To improve the tumor-specific delivery of drug to tumors, a team of investigators from the University of California, San Diego (UCSD) has created a system of nanoparticles-within-a-nanoparticle that can be directed to and concentrated at the site of tumor using a magnetic field. Once at the tumor site, radiofrequency irradiation triggers drug release from the nanoparticles, bathing the tumors in drug and markedly reducing the growth of the tumors.
Reporting its work in the journal Nano Letters, a research team led by Sungho Jin described the multiple steps it uses to create these multi-component nanoparticles that contain both magnetic nanoparticles and the drug Camptothecin trapped within a silica shell. Trapped within the silica nanoparticle, the close proximity of the hundreds of magnetic iron oxide nanoparticles boosts their responsiveness to a magnetic field applied from outside the body. More importantly, at moderate magnetic field strengths the nanoparticles not only accumulate in the vicinity of a tumor but also penetrate into the tumor mass.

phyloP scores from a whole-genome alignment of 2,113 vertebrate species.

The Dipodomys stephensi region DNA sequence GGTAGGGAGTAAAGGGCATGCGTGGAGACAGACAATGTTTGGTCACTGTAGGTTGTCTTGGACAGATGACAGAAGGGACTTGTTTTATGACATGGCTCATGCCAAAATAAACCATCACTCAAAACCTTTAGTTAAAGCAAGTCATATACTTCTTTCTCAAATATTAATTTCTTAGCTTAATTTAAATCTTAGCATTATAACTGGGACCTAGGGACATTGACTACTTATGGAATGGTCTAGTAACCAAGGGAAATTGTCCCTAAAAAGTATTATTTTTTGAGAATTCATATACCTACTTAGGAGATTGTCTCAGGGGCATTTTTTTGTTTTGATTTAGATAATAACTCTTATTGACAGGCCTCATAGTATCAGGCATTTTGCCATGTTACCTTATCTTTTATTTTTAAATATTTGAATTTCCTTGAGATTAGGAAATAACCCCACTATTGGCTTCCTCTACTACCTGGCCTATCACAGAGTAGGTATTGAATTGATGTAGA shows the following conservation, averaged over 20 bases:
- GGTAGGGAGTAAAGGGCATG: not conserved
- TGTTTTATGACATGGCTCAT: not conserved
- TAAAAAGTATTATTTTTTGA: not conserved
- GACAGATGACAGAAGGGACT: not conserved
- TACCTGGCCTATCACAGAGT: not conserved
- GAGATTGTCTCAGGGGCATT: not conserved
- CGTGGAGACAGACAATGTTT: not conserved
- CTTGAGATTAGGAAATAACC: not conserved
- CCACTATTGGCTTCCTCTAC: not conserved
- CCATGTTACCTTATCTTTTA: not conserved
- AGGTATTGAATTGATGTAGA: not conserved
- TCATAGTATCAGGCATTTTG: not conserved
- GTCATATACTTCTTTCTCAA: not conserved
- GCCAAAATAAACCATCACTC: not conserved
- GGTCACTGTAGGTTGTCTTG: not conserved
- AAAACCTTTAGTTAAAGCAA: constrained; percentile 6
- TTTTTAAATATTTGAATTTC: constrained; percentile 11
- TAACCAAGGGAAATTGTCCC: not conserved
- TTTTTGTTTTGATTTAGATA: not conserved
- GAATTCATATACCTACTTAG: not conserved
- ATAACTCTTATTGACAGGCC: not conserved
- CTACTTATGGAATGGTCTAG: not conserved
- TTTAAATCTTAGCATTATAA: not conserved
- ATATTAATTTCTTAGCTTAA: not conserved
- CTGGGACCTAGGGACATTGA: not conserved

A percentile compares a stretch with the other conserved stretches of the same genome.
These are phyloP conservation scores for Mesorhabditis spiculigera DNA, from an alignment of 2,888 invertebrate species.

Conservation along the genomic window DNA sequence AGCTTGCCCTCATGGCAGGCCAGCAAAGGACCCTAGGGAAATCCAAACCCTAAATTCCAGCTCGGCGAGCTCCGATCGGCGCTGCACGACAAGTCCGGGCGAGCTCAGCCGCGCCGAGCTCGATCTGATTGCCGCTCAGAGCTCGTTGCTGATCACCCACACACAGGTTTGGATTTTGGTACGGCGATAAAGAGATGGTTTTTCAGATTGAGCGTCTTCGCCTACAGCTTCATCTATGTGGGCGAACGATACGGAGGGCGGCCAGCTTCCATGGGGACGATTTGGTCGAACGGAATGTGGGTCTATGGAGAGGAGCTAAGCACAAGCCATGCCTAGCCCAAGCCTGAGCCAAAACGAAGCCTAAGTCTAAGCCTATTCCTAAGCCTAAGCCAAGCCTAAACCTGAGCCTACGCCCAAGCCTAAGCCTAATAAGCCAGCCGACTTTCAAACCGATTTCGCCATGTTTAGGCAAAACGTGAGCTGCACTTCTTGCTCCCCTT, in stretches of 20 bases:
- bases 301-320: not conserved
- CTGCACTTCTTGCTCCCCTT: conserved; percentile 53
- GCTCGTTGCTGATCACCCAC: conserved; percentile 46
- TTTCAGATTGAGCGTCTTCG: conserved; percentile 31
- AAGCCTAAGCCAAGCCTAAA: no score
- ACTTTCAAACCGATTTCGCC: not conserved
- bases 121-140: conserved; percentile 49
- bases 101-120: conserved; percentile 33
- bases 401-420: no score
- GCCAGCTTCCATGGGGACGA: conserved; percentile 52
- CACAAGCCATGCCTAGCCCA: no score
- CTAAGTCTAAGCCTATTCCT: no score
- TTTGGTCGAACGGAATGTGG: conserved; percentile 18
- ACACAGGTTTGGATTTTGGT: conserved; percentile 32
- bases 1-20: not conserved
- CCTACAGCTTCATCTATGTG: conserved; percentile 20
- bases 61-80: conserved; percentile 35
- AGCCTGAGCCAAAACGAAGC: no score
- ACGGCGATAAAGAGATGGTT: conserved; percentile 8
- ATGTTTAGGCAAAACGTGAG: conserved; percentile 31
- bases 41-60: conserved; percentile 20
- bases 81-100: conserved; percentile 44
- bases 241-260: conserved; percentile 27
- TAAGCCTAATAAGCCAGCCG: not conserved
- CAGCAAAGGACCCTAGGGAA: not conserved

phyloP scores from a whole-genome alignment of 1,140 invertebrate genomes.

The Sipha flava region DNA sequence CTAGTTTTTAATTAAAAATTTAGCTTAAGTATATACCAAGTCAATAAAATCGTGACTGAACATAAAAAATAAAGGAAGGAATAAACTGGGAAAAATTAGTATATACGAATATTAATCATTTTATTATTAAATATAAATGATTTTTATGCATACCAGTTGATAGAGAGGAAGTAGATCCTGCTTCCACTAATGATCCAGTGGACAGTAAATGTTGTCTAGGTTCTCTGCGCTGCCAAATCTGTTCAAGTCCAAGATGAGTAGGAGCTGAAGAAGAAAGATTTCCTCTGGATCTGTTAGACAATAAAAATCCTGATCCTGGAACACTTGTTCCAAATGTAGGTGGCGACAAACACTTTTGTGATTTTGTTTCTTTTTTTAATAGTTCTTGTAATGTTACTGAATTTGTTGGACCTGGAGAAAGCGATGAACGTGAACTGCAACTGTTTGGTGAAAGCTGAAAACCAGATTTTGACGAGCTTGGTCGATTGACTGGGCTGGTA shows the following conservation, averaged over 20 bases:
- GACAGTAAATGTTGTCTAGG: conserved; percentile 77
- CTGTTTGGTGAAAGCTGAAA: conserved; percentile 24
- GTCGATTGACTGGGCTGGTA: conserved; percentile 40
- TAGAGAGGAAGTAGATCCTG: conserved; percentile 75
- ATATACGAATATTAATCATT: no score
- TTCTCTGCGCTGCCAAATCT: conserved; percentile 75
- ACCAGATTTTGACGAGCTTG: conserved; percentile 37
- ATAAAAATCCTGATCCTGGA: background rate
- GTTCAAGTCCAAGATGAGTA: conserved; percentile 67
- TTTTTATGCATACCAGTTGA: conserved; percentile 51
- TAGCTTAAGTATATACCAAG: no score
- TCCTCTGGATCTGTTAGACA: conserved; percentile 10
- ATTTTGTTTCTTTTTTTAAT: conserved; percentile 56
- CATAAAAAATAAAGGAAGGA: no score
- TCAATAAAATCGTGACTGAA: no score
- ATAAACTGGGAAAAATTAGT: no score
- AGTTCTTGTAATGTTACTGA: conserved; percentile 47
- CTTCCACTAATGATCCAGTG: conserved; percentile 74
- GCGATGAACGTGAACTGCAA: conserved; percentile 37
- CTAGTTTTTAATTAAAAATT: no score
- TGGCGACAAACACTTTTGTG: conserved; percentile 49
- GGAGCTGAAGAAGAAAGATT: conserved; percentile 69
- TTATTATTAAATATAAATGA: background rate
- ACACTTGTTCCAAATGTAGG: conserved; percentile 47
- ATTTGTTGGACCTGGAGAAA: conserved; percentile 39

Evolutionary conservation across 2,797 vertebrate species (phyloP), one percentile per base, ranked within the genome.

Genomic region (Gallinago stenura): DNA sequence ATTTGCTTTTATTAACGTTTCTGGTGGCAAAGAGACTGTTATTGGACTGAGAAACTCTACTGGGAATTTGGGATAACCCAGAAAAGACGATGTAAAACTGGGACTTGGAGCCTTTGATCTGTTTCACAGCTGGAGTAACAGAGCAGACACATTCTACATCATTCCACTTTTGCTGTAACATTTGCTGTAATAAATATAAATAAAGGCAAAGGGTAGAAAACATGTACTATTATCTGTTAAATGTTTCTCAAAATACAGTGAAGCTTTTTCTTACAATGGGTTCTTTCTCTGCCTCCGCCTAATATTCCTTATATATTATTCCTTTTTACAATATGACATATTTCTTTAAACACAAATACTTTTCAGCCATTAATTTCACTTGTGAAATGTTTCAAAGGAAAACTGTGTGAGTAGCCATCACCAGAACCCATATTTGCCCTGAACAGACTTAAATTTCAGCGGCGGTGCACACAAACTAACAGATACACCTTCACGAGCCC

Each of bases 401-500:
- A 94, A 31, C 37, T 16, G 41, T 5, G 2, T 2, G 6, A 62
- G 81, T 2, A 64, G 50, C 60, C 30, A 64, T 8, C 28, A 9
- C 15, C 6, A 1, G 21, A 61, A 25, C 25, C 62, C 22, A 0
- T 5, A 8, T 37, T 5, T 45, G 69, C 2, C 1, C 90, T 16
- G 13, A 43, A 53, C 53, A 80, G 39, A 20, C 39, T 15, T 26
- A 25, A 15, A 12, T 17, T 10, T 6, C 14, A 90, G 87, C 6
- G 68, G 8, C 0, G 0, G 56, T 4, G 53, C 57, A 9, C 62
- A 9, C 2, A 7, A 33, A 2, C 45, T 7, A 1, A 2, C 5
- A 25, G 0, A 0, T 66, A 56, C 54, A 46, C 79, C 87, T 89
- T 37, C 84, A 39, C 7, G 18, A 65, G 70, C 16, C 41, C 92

Based on these initial results, the investigators injected the nanoparticles into mice implanted with human breast tumors. After using a magnetic field to direct the nanoparticles to tumors during a two-hour period, the researchers subjected the animals to three 8-minute exposures to radiofrequency irradiation. The treated animals experienced a marked reduction in the size of their tumors and experienced no noticeable side effects.
This work is detailed in a paper titled, "Magnetically Vectored Nanocapsules for Tumor-Penetration and Remotely Switchable On-Demand Drug Release." An abstract of this paper is available at the journal's website.
Source:NCI Alliance for Nanotechnology in Cancer